An appreciative capacity crowd, seated on plastic lawn chairs, wooden benches and bar stools jammed Stonechurch Vineyards for another varied tasting from the Niagara International Chamber Music Festival’s “Music and Wine” series. Not even the attendance by hundreds of fruit flies could dampen the party-like atmosphere; after all, they need a bit of culturing too!
The first half was a mini violin recital featuring Victor Danchenko and pianist Tamara Dovgan. From the opening measures, as the long, rich lines of the Janáček found every corner of the makeshift venue, it was clear that the performance would be passionate and full-blooded. The “Ballade” was a highlight: Danchenko delivered a well thought-out if somewhat slippery legato tone, then the beautifully articulated second subject drew everyone into the heart of the music. The brutal opening ideas of the “Allegretto” proved to be the perfect foil for the tranquil idea that followed, which was presented as a welcome relief, like a fine ice wine after a cantankerous discussion. Only the transition back to the “Twinkle-like” theme detracted from the whole.
Similarly, a truly wonderful feeling of muted unease was pulled from the opening bars of the “Adagio.” Then Dovgan took stage and, despite an instrument hardly worthy of her skills, shone through and led the way with surety to the impressive full-bowed climax. Finally, Janáček had the last, quiet word as the sonata more dissipated than ended, leaving a marvellous feeling of angst through art in its wake.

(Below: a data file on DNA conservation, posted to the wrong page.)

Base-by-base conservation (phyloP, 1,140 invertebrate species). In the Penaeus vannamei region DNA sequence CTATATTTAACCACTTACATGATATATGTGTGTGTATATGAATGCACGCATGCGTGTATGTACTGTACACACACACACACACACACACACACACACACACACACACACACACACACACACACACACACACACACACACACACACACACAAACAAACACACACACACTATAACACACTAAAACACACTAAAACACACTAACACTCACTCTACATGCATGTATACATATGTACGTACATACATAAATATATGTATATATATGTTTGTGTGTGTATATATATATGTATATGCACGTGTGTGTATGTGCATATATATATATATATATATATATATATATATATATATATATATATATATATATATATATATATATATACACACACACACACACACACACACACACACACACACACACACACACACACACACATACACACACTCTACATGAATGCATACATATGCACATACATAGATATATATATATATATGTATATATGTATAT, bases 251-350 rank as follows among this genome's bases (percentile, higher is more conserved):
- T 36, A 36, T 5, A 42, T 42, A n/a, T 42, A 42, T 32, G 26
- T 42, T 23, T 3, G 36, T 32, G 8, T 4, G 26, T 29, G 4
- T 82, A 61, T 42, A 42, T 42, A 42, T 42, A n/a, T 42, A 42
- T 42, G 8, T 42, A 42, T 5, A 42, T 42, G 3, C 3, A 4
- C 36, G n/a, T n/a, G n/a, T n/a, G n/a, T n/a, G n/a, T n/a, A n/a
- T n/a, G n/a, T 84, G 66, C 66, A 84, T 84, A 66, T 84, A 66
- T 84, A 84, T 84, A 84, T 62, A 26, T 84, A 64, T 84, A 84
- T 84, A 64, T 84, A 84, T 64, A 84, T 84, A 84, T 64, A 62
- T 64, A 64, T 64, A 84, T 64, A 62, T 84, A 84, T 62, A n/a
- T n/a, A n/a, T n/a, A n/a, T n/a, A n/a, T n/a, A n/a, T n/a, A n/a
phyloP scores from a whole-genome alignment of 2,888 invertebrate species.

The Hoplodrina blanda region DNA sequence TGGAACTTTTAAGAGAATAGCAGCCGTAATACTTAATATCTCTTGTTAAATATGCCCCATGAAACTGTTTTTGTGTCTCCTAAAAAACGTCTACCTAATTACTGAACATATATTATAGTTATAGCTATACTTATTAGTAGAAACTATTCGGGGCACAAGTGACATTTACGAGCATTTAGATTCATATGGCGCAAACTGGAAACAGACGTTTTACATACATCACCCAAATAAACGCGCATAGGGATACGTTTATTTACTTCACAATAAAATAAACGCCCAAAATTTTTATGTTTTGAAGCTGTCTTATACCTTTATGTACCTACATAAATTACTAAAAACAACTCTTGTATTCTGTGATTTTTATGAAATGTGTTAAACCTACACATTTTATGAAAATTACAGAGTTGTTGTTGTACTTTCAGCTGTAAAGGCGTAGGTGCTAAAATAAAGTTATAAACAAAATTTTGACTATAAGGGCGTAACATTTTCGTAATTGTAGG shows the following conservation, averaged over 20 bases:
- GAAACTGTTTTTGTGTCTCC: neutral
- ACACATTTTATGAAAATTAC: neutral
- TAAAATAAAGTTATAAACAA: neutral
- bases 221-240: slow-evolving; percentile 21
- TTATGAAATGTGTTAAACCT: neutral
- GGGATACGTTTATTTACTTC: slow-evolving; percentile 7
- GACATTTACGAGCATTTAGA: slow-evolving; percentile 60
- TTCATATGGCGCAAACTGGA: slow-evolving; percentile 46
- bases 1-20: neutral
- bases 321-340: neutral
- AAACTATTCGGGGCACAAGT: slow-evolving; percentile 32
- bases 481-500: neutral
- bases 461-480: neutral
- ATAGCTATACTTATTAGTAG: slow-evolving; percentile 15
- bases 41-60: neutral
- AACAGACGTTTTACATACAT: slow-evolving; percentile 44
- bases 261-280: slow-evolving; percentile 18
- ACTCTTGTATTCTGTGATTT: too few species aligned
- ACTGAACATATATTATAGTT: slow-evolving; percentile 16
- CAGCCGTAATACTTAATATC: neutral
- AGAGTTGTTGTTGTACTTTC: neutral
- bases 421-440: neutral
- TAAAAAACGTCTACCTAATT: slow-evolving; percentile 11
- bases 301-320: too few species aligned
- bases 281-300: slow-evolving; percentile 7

Next up was a veritable party piece, proof positive that classical music at summer festivals need not be too strenuous on the patrons. Fritz Kreisler’s formidable arrangement of Schumann’s Fantasie, bursting with double stops, harmonics and melodramatic melody was a pleasure throughout. Dovgan stuck to her virtuoso partner like crazy glue as he dazzled the crowd with technique and style that seldom faltered as its pages flew by.
The evening closed out with an uneven reading of Weber’s Grand Quintetto. Julian Milkis was the able clarinetist; his fluid, easy-flowing tone was generally appropriate for this taxing score, but his “cane” strategy precluded savouring the stratosphere. Accordingly, he settled for truncated utterances in the “Allegro,” hit-and-miss utterances in the “Rondo,” but crossed the line of interpretative licence in the melancholy “Fantasia,” robbing the climactic trill and its miraculous resolution of their full value—Oh for a reissue of Henrich Geuser’s incredible recording with the Drolc Quartet (Mace M9028) made decades ago!
For its part, the Gould Quartet provided sturdy support, with only a fleeting slip off the rails near the end of the first movement impeding the proceedings. Oftentimes the phrase endings were halted, thinking too soon about what was to come, but all was forgiven by the ensemble’s exquisite decay as the languid first line of the second movement evaporated to the heights. Much more, please.
The cheeky “Capriccio Presto” needed more fun, less tension. However, in its contrasting “Trio,” Atis Bankas established the calmer mood wonderfully, inspiring violist Alexsander Gajic to follow suit and provide caramel accompaniments that were a supportive joy, only to have the “Da Capo” taken up a “beat” too late.
The unstoppable “Finale” was exciting indeed but failed to deliver the zesty subtext, rather like—“nudge-nudge, wink-wink,”—the technical histrionics that pepper so many of its pages.
Such are the logistics of myriad concerts squeezed into a short time that many of the performances are still works-in-progress rather than fully formed examinations of this spectacular repertoire. JWR